Where a junction is open - meaning we can see clearly what is coming both ways as we approach the junction - we may not have to stop (unless there is a STOP sign). We could look nice and early, plan ahead, bring our speed down, choose an appropriate gear, and drive out of the junction safely.

MSPSL (Mirrors, Signal, Position, Speed, Look)

I teach the MSPSL routine to help students understand what we need to do on the approach to a junction, and how to deal with junctions safely. The MSPSL routine works for approaching any junction, roundabout or hazard. It's a good routine to remember, but it's important to understand why we're doing each step, and why it's important.


We would check our middle mirror to tell us what's behind us, then our left door mirror if we are turning left, or the right door mirror if we are turning right. It is best practice to check our mirrors in pairs.

Our middle mirror gives us a 'true' picture of what is behind us. Our side mirrors are slightly curved (convex), therefore gives us a wider view, however makes everything look further away - so we need to take that into account when making decisions as to when to pull out, overtake, turn, etc.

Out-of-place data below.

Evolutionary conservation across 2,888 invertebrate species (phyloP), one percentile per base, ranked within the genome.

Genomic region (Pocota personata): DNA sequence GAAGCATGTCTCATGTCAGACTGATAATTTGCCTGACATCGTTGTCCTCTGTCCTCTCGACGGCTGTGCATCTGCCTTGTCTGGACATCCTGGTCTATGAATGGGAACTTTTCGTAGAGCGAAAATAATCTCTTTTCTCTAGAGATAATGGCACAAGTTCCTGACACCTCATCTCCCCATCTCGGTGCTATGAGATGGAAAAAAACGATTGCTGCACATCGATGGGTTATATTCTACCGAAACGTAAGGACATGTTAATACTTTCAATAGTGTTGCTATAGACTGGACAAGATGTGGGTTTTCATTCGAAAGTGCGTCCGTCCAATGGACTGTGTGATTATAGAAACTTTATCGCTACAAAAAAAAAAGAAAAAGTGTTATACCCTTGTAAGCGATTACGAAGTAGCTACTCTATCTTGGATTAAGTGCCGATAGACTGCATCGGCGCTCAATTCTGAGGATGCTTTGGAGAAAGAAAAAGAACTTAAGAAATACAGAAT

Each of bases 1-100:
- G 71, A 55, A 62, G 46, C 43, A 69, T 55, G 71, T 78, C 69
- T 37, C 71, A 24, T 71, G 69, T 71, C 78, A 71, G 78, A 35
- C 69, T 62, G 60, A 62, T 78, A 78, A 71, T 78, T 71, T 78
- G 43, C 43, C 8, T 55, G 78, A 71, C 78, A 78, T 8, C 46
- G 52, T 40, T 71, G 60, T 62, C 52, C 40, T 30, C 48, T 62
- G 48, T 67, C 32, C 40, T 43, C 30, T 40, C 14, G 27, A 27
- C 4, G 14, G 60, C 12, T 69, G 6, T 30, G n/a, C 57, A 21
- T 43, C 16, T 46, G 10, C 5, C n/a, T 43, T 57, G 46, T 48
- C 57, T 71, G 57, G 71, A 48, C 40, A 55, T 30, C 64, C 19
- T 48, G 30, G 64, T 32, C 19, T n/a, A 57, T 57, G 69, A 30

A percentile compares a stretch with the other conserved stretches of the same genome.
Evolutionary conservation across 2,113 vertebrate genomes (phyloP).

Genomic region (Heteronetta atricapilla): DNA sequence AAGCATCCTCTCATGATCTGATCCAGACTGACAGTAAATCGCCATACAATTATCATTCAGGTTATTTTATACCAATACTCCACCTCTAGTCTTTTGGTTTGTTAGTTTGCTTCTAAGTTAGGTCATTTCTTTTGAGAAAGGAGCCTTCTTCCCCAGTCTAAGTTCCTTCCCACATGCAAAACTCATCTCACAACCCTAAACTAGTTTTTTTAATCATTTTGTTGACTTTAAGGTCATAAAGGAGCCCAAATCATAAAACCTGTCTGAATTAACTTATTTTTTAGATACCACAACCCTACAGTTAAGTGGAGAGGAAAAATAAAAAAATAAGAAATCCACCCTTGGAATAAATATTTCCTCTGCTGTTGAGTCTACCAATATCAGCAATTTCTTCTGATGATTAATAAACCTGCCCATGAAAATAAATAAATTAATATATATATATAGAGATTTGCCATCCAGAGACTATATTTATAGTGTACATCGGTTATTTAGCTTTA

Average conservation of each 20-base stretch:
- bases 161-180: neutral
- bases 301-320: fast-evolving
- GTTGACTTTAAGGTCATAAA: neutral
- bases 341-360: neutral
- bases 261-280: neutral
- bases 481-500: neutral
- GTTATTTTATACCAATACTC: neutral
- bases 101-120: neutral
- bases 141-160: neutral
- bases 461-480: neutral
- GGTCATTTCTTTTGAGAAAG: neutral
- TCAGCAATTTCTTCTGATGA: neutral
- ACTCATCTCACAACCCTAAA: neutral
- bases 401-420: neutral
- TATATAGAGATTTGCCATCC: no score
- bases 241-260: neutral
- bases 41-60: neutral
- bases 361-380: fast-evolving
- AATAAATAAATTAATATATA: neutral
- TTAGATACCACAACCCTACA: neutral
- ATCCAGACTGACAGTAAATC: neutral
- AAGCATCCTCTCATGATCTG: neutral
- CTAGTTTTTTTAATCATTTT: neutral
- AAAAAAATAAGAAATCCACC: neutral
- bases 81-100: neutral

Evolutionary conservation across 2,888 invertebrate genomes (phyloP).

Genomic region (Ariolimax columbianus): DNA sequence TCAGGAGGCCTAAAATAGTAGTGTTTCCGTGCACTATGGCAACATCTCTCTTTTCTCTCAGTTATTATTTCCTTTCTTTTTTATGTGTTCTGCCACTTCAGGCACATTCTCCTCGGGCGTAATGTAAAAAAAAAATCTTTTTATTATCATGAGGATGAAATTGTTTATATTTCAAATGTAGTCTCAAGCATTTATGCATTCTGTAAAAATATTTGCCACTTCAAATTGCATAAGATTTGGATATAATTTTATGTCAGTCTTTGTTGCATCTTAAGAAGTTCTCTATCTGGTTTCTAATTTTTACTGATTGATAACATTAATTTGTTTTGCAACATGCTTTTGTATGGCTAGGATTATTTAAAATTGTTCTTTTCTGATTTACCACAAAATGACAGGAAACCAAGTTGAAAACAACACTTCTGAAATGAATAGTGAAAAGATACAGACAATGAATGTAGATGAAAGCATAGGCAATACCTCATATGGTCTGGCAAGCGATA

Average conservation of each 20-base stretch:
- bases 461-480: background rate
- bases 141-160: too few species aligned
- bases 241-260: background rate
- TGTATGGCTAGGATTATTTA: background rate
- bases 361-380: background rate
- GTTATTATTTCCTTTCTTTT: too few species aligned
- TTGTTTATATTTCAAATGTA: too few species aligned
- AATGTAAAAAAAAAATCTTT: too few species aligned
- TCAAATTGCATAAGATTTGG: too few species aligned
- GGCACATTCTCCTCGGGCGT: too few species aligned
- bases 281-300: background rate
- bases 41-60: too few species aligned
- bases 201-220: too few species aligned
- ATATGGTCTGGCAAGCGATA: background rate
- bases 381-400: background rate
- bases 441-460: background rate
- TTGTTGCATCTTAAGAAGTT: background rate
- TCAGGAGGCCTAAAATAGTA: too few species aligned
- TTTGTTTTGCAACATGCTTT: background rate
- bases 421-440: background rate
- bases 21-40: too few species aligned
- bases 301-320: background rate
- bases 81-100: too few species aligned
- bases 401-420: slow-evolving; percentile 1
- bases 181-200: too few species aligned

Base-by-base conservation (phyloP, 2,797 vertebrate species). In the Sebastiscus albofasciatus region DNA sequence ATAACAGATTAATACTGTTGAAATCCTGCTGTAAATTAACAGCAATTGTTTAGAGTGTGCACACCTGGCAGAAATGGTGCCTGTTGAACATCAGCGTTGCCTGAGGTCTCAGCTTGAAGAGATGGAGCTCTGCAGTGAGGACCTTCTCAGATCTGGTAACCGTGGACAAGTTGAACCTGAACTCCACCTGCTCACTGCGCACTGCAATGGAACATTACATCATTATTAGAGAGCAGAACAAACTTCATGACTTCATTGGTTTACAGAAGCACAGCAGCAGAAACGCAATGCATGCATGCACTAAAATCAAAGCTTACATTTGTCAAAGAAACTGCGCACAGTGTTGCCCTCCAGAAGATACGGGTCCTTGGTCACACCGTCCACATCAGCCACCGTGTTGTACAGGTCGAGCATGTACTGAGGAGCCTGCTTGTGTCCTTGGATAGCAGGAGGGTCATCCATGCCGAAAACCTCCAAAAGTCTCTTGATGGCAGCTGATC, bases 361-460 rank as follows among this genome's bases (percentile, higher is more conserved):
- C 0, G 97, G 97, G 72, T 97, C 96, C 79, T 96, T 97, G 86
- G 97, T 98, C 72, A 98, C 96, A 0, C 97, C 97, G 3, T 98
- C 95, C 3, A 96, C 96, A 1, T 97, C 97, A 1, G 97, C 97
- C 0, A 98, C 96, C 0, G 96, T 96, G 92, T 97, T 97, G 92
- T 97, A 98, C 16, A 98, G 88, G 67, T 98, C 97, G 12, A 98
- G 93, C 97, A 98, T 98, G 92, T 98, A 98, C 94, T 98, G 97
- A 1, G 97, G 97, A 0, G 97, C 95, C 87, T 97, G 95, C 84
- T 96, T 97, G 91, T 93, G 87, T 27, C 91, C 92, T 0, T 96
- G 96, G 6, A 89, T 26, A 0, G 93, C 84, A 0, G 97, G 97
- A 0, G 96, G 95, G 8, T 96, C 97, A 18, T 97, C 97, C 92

It's also important to think about what you're going to do if, for example, a car is following you closely, or there is a car next to you when you're trying to change lanes.

As you progress in your driving, you will learn the skills of anticipation and judgement - they take time and experience, and your instructor can support you with this.


Typically we would indicate left or right. Sometimes if we're following the road ahead, we may not indicate. It's important that our signals don't confuse other road users - and this is why it's important that we check our mirrors first, to see who's around.